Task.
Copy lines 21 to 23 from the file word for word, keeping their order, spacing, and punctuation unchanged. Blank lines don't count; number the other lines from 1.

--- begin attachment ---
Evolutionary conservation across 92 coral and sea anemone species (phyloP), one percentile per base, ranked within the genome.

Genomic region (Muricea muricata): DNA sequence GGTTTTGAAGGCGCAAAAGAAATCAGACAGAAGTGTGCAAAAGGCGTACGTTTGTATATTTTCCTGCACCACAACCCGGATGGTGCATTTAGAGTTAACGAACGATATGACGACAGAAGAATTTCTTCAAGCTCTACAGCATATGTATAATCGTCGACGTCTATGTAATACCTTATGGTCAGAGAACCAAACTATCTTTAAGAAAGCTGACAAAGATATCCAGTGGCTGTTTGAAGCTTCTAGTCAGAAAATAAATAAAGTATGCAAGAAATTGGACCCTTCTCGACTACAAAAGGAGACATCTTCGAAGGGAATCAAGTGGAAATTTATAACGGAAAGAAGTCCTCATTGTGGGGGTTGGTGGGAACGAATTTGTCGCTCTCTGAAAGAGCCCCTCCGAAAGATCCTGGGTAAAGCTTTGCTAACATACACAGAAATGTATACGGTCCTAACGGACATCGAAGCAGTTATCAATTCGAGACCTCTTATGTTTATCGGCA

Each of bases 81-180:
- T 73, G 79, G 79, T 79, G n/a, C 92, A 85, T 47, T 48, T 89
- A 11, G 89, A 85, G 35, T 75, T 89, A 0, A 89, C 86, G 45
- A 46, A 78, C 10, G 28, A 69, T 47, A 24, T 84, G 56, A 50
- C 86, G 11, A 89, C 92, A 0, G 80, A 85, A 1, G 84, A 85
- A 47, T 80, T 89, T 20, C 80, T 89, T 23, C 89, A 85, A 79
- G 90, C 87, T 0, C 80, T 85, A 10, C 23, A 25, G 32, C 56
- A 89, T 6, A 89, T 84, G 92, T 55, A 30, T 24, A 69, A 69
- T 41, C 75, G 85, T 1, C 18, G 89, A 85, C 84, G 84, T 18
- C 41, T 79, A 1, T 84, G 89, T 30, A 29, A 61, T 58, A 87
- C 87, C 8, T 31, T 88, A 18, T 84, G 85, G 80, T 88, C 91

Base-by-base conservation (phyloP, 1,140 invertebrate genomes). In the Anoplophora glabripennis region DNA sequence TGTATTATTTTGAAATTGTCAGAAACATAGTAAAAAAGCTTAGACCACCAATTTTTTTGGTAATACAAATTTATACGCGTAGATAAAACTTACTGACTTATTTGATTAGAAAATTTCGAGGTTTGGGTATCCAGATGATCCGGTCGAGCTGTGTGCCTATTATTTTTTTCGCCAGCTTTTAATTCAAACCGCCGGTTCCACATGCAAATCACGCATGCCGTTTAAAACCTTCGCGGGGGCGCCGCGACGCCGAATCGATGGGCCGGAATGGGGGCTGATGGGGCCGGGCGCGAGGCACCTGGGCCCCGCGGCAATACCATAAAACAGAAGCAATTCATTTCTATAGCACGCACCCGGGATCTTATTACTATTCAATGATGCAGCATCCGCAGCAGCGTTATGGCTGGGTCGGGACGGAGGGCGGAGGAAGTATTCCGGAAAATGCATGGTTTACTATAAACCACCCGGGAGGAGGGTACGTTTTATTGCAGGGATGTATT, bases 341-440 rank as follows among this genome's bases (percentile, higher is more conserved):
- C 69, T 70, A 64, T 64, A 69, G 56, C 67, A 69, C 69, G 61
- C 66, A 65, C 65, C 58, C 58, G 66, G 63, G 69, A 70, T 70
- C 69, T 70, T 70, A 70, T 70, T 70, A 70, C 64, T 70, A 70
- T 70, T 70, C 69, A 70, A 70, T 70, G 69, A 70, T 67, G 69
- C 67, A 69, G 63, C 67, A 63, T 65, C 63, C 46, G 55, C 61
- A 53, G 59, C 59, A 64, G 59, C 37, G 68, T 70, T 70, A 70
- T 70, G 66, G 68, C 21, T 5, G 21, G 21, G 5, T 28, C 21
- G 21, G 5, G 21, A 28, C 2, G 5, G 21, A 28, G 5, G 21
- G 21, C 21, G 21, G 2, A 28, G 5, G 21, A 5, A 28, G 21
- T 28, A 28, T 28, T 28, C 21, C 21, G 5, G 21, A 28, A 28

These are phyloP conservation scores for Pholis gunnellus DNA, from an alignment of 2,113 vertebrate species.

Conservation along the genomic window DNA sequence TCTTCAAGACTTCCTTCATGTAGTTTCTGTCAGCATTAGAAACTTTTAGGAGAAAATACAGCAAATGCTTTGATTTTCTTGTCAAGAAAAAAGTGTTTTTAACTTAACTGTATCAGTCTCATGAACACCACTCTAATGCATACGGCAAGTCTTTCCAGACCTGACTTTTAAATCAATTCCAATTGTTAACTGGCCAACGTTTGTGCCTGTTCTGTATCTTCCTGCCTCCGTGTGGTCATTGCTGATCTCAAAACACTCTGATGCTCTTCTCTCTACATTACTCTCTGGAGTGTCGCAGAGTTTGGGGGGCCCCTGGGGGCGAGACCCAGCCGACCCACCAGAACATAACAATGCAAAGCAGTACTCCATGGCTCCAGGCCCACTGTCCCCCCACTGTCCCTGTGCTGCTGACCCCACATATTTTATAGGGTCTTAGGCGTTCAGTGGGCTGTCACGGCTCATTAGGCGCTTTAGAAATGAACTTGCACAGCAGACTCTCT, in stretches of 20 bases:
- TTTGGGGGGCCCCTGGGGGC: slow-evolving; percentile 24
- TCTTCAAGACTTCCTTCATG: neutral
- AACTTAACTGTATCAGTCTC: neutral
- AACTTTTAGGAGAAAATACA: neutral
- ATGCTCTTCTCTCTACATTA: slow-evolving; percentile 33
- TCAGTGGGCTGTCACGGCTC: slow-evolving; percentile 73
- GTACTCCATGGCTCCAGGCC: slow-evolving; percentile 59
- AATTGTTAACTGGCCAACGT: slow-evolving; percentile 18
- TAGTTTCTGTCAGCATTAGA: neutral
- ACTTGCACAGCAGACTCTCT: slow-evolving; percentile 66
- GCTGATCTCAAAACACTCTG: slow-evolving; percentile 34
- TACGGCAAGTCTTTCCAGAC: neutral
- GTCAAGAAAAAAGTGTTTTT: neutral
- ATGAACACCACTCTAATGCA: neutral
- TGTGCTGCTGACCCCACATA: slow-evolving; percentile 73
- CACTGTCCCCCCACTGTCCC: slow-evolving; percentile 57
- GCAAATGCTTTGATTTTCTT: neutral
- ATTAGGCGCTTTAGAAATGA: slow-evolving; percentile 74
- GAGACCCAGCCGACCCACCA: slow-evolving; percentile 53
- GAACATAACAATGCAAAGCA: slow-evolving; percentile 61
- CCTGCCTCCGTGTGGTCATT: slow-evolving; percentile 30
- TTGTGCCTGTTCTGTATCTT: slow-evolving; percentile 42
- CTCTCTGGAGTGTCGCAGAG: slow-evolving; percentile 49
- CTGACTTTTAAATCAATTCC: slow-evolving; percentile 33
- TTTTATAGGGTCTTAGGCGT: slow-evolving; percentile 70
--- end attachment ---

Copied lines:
- T 70, G 66, G 68, C 21, T 5, G 21, G 21, G 5, T 28, C 21
- G 21, G 5, G 21, A 28, C 2, G 5, G 21, A 28, G 5, G 21
- G 21, C 21, G 21, G 2, A 28, G 5, G 21, A 5, A 28, G 21